We at Inside Washington have said that being a Republican speaker of the House of Representatives is an inherently miserable job that inevitably leads to leaving in disgrace. A large reason for this is that a considerable amount of the House GOP sees the difficult work of governing as antithetical to conservative ideology.

And plenty of governing must be done in the coming weeks. As soon as a speaker is sworn in, the highest order of business will be keeping the government open. The continuing resolution that Mr McCarthy passed at the end of last month expires in 25 days and the lack of a speaker means the House can’t pass any spending bills. House Republicans want to avoid passing a “clean” continuing resolution again, since they want to include spending cuts and oppose passing an omnibus spending bill, preferring to pass 12 individual spending bills.

For those who may have forgotten, Rep Matt Gaetz (R-FL) filed his motion to vacate specifically because Mr McCarthy passed the clean resolution to keep the government operating.

The second order of business would be helping US allies like Israel and Ukraine. Republicans are likely to support spending to assist Israel, given the large support for the country from evangelical Christians due to its critical role in end-times theology.

Friend of Inside Washington Joseph Zeballos at Semafor flagged that Senate Minority Leader Mitch McConnell told Face the Nation on Sunday that while “we want to make sure we're not sending money to Hamas” there “are genuine humanitarian needs of the people of Gaza who are not Hamas, who've been thrown under the bus by what Hamas did.” However, providing aid to Gaza might prove to be a non-starter for many conservatives.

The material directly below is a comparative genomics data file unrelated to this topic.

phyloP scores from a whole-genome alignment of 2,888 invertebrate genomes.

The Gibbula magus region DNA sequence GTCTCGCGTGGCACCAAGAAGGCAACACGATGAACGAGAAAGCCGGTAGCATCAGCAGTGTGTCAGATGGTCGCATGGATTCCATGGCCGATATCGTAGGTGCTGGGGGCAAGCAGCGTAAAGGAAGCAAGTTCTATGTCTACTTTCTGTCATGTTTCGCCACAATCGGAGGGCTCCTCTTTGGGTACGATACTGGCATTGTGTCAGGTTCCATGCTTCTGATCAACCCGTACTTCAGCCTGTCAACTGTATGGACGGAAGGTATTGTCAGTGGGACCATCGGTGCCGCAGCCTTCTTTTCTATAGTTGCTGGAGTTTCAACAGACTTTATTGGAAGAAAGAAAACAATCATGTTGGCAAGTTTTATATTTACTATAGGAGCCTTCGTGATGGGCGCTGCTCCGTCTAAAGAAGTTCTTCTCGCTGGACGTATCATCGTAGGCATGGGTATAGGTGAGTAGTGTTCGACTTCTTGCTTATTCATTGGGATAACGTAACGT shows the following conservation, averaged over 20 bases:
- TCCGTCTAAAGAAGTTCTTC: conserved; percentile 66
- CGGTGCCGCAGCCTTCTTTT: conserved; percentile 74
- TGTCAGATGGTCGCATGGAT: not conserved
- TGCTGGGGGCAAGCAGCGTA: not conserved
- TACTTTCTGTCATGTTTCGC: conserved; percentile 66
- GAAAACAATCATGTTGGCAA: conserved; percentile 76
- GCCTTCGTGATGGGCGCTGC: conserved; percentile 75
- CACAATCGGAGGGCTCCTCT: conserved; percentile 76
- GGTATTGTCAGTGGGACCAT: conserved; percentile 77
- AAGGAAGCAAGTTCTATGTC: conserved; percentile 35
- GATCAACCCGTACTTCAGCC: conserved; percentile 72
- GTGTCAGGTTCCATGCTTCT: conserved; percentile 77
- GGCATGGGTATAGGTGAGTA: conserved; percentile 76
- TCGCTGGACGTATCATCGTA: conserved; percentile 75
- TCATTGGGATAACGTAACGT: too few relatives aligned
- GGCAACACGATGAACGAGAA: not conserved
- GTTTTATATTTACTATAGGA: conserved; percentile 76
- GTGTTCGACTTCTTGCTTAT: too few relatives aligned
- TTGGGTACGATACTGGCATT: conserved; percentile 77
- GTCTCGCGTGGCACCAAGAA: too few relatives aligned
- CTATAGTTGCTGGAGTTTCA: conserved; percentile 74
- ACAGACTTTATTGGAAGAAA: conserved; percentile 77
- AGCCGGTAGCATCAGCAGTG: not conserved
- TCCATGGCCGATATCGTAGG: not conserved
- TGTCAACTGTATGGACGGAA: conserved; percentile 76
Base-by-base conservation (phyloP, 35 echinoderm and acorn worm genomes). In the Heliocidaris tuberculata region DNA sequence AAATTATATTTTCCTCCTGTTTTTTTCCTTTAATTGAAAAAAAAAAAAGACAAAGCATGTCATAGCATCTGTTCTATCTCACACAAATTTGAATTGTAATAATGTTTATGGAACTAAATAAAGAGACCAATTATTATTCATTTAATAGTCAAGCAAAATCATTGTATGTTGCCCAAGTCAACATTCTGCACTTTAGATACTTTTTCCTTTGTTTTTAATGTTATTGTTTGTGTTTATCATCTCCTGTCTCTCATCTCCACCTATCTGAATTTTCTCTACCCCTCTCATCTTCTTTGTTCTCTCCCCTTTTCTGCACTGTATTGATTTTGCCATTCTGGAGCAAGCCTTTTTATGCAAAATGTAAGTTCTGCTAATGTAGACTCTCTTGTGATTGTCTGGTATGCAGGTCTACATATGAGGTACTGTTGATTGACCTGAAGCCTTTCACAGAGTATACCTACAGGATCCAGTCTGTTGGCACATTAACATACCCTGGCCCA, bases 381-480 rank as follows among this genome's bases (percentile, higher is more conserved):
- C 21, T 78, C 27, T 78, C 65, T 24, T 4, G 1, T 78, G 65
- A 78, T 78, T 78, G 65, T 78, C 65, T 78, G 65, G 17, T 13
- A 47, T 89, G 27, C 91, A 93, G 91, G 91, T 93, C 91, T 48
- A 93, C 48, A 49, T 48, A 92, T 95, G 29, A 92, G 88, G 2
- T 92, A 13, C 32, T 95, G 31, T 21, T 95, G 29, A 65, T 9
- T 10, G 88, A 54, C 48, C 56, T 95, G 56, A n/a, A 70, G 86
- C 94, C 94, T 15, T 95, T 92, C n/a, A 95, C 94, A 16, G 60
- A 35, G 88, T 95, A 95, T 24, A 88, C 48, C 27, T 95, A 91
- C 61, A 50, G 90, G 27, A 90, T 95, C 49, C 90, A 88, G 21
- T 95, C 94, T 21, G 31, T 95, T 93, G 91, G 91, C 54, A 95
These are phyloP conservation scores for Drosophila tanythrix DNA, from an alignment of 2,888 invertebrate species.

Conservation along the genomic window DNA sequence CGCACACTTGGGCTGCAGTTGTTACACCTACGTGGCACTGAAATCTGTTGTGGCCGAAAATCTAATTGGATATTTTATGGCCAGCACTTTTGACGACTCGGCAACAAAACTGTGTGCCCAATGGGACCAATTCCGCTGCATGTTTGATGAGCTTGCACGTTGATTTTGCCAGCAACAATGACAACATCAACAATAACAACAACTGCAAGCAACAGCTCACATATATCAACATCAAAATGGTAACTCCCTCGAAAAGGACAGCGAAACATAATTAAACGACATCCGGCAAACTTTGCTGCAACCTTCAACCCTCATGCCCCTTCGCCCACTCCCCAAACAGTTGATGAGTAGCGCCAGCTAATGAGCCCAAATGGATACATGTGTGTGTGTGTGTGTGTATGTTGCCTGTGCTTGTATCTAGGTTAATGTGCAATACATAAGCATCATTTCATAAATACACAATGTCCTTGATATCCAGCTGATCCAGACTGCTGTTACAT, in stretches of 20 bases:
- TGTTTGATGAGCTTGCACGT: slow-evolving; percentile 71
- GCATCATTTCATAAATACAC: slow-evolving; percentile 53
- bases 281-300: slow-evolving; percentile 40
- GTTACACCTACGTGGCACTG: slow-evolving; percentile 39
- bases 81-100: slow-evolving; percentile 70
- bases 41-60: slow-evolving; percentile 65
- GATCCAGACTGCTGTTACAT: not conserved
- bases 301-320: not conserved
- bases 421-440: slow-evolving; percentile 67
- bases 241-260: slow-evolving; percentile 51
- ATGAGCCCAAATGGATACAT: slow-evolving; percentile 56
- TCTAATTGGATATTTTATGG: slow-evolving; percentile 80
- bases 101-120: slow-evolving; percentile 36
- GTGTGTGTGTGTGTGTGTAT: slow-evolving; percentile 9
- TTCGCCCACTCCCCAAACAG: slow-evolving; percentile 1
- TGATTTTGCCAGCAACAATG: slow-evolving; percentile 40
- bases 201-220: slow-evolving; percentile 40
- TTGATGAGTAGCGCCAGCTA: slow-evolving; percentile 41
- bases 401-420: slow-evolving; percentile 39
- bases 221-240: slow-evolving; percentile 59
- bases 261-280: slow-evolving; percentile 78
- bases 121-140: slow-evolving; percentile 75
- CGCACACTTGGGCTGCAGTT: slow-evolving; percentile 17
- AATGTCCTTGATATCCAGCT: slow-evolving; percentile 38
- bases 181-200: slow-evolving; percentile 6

Then there’s the thorny question of how to help Ukraine. Mr Donalds has adamantly opposed aid to Ukraine, as have other hardline conservatives. Attempts to tie aid to Israel with aid to Ukraine would infuriate some Republicans and more isolationist members of the conference.

Despite their unpopularity with Republicans, all of these measures are essential for the United States to maintain both its financial obligations and its status as the leader of the free world. But passing any of them means that as soon as the votes are gaveled out, someone like Mr Gaetz will file a motion to vacate to depose the man in the chair.

Tellingly, no women are running for the top job in the House, despite a large number of qualified women such as House GOP Conference Chairwoman Elise Stefanik, House Energy and Commerce Chairwoman Cathy McMorris Rodgers and Appropriations Chairwoman Kay Granger.

And why would they? Taking the job almost guarantees a shorter tenure and even more humiliation than Mr McCarthy experienced earlier this month. The better option for a conservative with a lean and hungry look might be to wait for right-wing vultures to pick at the carcass of a newly deposed speaker before rising up.